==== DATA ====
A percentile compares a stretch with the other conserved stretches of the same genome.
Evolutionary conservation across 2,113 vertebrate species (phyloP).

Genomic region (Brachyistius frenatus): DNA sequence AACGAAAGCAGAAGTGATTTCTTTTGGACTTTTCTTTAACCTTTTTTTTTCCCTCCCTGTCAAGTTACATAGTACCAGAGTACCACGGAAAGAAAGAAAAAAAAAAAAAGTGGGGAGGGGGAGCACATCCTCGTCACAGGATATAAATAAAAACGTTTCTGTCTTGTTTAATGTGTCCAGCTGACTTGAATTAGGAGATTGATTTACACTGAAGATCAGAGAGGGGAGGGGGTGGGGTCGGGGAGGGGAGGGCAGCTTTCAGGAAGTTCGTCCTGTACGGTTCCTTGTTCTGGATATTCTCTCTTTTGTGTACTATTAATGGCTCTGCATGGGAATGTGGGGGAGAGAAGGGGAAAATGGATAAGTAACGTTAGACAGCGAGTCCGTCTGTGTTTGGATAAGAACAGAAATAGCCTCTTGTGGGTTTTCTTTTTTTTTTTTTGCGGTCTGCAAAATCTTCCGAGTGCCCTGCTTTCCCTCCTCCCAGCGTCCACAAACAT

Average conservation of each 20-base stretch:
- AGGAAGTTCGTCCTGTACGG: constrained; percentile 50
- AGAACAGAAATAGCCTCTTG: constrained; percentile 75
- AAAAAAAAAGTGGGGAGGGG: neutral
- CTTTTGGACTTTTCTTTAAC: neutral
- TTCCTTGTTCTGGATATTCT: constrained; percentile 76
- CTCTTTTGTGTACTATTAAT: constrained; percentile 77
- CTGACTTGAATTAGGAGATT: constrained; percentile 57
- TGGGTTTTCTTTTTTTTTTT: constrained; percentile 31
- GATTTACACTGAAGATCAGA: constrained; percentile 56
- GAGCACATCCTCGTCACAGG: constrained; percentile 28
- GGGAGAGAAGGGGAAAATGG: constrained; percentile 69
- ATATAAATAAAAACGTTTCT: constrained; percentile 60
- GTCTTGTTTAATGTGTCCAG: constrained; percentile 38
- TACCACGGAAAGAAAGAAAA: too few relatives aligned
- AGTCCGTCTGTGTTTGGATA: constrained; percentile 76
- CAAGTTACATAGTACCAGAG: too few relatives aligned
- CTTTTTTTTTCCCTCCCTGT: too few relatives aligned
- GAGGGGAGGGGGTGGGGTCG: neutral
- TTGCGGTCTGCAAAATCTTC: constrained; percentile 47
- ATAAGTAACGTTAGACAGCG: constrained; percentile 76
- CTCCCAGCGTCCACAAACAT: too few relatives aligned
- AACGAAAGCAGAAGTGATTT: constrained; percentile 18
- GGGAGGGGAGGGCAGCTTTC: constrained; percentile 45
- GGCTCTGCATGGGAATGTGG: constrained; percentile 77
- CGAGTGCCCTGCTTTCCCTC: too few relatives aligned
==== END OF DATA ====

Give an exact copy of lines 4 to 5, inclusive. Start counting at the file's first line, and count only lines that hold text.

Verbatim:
Average conservation of each 20-base stretch:
- AGGAAGTTCGTCCTGTACGG: constrained; percentile 50